. This mode executes the nodes in a graph one by one without static shape/dtype/storage inference and memory planning in advance. For simplicity, it doesn't even need to split the computation graph into segments before pushing them to the threaded engine because many of the nodes in the graph contain a subgraph. When executing an operator in a node, it creates empty NDArrays with engine variables and pass them to the operator as output arrays (basically, we need to reimplement `mxnet::imperative::RunGraph`

).

One of the biggest problem remains: when and where to run shape inference code. Because we can't infer the shape of the output arrays in advance, the input arrays of the next operator don't have shape info when this operator is pushed to the engine. There are two options:

- we run shape/dtype inference for an operator in the main thread like what we are doing right now, but we need to wait for the previous operator to complete. This option complies with the current implementation for shape/dtype inference and all inference computation runs in the same thread. The problem is that synchronization prevents multi-GPU parallelism.
- we encapsulate the operator computation and shape/dtype inference in a lambda and push everything to the engine thread. This option has two advantages: 1) allows multi-GPU parallelism, 2) parallelizes shape/dtype inference on a computation graph to reduce the inference overhead (dynamic shape requires shape inference in every batch). The problem is that now the inference code no longer runs in the main thread and can run in parallel. This may break the original assumption for the inference code.

For simplicity, we can start with the first option and experiment with the next option for better performance.

For the symbol execution, we can define a new executor called `DynamicShapeGraphExecutor`

, whose job is to execute the computation in the graph imperatively. In `Executor::Bind`

, we first construct a graph from a given symbol and test if the graph has operators that can't infer shapes statically. If such operators exist, we create `DynamicShapeGraphExecutor`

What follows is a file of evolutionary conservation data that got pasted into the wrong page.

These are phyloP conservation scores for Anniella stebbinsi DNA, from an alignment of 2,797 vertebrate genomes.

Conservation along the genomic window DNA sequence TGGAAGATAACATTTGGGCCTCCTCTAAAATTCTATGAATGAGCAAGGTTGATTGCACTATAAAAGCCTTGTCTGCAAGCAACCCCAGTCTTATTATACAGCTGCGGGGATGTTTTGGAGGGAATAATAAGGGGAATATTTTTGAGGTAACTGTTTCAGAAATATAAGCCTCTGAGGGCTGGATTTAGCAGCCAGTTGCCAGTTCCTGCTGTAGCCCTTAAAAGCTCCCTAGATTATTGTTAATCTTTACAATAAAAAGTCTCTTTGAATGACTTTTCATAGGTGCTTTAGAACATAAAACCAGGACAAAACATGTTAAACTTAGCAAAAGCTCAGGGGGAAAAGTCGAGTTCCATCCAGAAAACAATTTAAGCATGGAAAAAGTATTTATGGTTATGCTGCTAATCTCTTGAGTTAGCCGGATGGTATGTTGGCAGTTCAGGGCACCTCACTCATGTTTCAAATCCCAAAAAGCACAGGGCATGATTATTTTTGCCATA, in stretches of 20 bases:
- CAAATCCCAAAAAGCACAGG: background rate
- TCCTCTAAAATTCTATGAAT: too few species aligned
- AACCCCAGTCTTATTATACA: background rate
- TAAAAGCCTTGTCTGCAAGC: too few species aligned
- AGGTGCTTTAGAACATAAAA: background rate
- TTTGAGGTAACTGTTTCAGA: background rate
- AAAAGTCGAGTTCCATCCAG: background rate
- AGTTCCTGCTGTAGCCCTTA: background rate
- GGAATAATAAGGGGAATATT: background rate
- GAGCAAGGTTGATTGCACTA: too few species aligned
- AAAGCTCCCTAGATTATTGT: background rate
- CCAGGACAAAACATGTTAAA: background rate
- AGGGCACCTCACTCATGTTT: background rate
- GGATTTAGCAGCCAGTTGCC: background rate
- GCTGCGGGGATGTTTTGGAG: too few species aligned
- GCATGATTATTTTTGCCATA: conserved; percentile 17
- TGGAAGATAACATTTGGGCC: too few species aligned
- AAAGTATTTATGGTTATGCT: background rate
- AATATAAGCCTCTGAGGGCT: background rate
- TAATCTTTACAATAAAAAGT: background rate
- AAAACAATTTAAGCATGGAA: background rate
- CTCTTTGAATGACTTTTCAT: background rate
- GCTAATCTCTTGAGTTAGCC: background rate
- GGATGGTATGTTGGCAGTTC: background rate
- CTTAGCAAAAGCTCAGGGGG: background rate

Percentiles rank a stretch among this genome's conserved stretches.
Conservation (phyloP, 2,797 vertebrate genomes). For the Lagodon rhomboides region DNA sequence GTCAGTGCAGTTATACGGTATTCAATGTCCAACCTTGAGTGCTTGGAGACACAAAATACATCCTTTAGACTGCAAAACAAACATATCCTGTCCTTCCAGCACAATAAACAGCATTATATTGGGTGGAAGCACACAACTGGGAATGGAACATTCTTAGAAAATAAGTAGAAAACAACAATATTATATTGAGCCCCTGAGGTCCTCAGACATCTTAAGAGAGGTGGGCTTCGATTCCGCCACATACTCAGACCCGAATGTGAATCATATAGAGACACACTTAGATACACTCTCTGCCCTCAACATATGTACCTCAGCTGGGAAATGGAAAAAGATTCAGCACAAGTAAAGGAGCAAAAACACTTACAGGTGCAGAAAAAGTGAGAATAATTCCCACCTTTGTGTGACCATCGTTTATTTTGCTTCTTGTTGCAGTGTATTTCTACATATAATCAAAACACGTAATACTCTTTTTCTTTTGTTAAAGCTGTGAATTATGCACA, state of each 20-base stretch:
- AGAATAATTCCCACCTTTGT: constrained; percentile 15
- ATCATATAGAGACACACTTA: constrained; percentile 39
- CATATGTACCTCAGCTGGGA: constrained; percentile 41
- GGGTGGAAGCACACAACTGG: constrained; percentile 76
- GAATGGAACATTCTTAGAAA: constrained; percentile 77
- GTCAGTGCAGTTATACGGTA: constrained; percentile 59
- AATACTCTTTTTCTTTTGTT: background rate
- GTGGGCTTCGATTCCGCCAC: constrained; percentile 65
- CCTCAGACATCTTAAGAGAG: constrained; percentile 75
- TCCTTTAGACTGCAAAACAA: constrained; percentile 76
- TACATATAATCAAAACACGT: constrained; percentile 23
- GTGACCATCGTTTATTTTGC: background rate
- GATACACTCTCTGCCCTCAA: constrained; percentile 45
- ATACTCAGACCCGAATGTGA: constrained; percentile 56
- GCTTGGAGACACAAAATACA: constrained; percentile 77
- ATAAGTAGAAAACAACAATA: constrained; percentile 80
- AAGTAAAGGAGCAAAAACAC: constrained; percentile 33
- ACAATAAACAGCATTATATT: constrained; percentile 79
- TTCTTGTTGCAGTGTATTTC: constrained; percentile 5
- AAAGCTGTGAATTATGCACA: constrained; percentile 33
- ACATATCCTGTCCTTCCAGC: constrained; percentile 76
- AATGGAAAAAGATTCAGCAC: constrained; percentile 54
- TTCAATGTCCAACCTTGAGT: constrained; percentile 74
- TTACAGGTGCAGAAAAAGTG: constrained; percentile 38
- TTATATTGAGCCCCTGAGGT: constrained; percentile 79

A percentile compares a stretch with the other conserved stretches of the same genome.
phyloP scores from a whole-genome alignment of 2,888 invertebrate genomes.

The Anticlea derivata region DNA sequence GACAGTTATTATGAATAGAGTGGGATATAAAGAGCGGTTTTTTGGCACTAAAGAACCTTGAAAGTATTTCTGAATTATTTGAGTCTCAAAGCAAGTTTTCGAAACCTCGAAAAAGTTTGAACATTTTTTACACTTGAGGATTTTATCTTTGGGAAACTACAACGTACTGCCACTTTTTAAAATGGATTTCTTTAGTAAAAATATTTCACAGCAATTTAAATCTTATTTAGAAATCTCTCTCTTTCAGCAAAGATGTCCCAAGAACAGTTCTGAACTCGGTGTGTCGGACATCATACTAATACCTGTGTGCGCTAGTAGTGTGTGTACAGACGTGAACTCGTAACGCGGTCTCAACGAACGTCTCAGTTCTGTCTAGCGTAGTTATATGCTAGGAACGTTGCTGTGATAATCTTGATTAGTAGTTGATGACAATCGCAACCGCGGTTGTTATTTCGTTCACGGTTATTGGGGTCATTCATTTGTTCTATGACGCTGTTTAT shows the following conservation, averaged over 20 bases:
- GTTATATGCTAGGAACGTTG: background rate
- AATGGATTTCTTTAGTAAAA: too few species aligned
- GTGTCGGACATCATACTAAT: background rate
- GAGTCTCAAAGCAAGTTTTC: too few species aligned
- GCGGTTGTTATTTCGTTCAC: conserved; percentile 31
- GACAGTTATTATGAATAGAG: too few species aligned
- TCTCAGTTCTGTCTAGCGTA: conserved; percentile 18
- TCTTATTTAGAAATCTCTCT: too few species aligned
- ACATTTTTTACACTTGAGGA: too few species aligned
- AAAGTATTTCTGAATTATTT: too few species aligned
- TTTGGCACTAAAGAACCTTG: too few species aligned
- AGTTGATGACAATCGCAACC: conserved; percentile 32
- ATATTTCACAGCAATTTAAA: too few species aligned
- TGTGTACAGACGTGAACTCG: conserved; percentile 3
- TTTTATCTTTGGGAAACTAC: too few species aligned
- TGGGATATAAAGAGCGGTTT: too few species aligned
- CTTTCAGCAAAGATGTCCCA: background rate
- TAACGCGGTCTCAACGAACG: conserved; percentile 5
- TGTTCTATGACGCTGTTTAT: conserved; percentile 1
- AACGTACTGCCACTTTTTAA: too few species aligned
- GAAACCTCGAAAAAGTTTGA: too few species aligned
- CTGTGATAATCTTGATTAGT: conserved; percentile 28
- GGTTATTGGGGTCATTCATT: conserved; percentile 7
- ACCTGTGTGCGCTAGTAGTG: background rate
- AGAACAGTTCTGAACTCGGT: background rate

to run the graph; otherwise, we create `GraphExecutor`

as we have right now. `DynamicShapeGraphExecutor`

uses `CachedOp`

to perform actually computation.

## Symbol shape

Once the graph executor supports dynamic shape, we can utilize the mechanism to support symbol shapes. In this case, `shape()`

of a symbol becomes a normal operator and returns an NDArray that store the shape of the symbol. For each operator that uses shape as input, now we need to add a C++ version that takes this NDArray as input and use it to infer the shape of the output of this operator. Take `mx.sym.ones`

for example. We can create a hidden operator named `_ones_shape`

, which takes an NDArray as shape. We'll need to create a Python wrapper that calls the original the `ones`

operator if the input shape is a tuple, and calls `_ones_shape`

if the input shape is a symbol. This approach doesn't require significant changes in the backend (NNVM and executor) and provide backward compatibility. However, we have to do the same thing for every front-end language.

We can enable dynamic shape inference in three steps:

- Modify
`Imperative::Invoke`

to run operators that don't support static shape inference. In this way, we can invoke this kind of operators in the imperative mode. - Implement the
`dynamic_shape`

mode in CachedOp. - Support symbol shape for some common operators.
- Create
`DynamicShapeGraphExecutor`

that partitions a graph and executes the operators in the new graph imperatively.